Question: Notes and bonds payable serve as the predominant source of reported noncurrent liabilities in the
United States. Virtually all companies of any size raise significant sums of money by incurring debts of this type.
However, a quick perusal of the financial statements of many well-known companies finds a broad array of other
• Sears Holdings Corporation discloses capital lease obligations of approximately $650 million as of
January 31, 2009.
• Southwest Airlines Co. reports deferred income tax liabilities of over $1.9 billion on December 31, 2008.
• The balance sheet for Alcoa Inc. at that same December 31, 2008, date lists a $2.73 billion liability (over
10 percent of the company’s total) labeled as “accrued postretirement benefits.”
These other noncurrent liability figures represent large amounts of debts beyond traditional notes and bonds.
Some understanding of such balances is necessary in order to comprehend the information being conveyed in a set
of financial statements. The reporting of liabilities such as these is explored in great depth in upper-level financial
accounting courses. However, a basic level of knowledge is essential for every potential decision maker, not just
those few who chose to major in accounting in college.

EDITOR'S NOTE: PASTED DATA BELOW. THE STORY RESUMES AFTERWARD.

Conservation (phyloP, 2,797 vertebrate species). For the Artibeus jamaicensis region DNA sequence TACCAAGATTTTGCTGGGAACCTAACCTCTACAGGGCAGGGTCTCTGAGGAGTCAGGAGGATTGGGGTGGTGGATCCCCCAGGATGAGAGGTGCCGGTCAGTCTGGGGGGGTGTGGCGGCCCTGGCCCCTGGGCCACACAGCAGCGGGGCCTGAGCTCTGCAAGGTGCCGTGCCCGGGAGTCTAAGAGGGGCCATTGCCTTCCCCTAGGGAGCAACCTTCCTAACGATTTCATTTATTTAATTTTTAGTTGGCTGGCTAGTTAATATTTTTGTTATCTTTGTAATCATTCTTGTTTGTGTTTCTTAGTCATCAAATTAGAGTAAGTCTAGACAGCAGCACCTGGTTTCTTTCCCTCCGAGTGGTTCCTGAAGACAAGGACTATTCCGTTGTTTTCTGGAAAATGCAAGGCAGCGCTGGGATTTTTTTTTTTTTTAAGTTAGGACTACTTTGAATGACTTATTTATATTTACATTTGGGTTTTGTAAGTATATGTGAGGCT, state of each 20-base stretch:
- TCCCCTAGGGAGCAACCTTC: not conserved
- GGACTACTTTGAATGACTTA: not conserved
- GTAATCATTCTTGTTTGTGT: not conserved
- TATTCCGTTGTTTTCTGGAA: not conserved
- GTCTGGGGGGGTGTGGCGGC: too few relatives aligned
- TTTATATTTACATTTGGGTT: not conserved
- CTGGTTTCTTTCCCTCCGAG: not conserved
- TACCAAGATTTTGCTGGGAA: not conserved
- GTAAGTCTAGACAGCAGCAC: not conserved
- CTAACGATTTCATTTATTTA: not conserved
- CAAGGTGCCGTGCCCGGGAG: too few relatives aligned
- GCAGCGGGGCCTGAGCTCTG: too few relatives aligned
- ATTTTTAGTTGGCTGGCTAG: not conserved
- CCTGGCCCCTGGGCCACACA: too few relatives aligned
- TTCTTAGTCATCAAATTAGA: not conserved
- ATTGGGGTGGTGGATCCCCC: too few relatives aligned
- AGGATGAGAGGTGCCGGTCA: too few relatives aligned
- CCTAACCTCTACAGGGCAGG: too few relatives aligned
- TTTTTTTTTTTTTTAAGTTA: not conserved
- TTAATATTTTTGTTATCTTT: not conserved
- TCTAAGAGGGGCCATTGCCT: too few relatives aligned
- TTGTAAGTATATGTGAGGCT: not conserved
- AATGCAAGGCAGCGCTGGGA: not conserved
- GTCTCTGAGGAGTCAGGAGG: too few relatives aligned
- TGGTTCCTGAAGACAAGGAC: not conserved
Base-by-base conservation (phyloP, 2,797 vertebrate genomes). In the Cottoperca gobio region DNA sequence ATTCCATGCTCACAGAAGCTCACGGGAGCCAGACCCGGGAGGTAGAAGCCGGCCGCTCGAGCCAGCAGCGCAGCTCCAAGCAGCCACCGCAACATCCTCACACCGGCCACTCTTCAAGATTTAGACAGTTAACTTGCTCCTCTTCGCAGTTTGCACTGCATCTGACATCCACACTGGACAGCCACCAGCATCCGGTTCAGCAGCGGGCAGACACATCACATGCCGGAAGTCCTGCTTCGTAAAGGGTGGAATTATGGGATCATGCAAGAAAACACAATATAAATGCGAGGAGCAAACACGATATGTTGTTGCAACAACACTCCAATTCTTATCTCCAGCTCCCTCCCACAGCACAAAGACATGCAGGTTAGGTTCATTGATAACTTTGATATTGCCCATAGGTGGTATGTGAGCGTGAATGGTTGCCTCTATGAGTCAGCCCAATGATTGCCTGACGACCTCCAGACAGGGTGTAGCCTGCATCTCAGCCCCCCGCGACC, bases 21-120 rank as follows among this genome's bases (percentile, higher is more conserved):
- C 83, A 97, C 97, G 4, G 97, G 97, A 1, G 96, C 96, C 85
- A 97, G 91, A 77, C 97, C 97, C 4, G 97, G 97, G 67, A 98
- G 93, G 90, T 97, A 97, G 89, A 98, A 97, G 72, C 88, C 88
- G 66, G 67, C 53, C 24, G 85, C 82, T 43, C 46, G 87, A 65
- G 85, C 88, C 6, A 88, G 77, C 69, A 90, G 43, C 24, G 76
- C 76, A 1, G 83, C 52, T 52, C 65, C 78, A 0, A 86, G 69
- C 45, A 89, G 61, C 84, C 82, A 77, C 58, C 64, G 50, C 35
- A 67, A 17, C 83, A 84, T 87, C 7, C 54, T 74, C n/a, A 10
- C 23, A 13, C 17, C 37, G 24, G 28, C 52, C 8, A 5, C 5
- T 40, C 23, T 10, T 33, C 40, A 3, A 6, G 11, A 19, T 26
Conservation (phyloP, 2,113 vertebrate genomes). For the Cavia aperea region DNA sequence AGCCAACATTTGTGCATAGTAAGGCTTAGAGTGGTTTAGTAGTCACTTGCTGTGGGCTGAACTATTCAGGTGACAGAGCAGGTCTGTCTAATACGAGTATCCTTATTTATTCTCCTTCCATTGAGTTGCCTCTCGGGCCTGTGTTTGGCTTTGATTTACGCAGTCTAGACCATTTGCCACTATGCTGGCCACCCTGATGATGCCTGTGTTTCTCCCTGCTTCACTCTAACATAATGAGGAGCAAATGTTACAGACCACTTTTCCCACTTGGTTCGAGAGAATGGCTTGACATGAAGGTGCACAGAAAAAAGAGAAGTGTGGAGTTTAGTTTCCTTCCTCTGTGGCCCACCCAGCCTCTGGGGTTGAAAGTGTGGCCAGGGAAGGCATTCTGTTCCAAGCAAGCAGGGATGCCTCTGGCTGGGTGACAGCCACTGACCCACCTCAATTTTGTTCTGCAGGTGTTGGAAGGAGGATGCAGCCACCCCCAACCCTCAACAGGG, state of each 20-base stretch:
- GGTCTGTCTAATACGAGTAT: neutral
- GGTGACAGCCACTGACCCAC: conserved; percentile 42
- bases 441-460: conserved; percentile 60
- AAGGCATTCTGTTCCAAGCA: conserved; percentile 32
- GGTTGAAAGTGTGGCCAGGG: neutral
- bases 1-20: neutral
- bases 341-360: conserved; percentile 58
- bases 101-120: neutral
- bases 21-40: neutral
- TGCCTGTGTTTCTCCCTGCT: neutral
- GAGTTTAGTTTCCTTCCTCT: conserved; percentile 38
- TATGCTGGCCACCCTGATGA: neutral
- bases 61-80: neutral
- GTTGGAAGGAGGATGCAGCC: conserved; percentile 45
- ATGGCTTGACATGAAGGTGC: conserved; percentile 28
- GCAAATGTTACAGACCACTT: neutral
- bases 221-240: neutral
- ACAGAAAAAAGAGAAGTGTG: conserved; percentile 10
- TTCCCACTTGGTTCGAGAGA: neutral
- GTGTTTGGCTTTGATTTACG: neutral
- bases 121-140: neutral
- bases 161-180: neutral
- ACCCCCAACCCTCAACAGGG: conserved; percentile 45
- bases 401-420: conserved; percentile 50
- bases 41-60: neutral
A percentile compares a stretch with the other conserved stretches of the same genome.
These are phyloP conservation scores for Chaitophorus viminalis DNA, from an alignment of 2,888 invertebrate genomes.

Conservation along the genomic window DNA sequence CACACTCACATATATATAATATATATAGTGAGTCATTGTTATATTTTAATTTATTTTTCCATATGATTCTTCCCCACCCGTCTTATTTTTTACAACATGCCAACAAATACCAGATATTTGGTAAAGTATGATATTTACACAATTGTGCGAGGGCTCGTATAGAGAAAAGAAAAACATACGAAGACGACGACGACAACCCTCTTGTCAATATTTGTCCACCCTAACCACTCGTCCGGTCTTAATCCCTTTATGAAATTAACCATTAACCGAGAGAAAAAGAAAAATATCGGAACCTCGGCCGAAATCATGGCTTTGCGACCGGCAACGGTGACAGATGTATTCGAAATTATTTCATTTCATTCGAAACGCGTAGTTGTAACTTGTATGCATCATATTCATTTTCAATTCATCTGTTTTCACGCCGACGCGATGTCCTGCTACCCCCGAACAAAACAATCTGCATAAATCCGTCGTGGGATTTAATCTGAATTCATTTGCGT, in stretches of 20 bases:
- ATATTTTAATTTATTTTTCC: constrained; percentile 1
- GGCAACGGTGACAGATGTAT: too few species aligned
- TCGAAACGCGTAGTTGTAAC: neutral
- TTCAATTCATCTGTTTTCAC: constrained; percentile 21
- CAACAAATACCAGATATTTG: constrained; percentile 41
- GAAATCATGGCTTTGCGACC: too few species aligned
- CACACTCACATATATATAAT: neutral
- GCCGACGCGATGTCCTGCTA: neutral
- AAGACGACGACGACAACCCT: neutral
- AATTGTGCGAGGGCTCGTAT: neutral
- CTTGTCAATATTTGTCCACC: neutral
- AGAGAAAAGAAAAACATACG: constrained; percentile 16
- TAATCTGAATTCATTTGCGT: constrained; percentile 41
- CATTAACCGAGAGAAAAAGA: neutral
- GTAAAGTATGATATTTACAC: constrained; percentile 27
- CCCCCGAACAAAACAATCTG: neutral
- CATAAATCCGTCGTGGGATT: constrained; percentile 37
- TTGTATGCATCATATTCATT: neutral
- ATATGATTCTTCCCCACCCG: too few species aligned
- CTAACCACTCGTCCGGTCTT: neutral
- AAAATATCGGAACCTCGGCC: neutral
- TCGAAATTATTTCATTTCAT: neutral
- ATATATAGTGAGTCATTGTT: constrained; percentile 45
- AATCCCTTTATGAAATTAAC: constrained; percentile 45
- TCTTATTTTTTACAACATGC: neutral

In this chapter, leases and related liabilities will be explored first. To illustrate, assume that the Abilene Company
needs an airplane to use in its daily operations. Rather than buy this asset, an airplane is leased from a business
that owns a variety of aircraft. Perhaps Abilene prefers to push the payments off into the future as far as possible.
The lease is for seven years at a cost of $100,000 per year. On the day that this lease is signed, should Abilene
report a liability and, if so, is the amount the first $100,000 installment, the $700,000 total of all payments, or
some other figure?
How is a liability reported in connection with the lease of an asset?
Answer: For the Abilene Company, the liability balance to be reported here cannot be determined based purely on
the information that is provided. When a lessee (the party that will make use of the asset) signs an agreement such
as this, the lease transaction can be recorded in one of two ways based on the terms of the contract.
• Abilene might be obtaining the use of this airplane through an operating lease, a rental arrangement. If so,
the liability to be recognized when the contract is signed is $100,000, only the amount due immediately.
Upon payment, reported debt is reduced to zero despite the requirement that six more installments will have
to be paid.
• The transaction could also have met the criteria for classification as a capital lease, the equivalent of buying
the airplane. In that case, the initial liability recognized by Abilene is the present value of the total $700,000
in cash payments.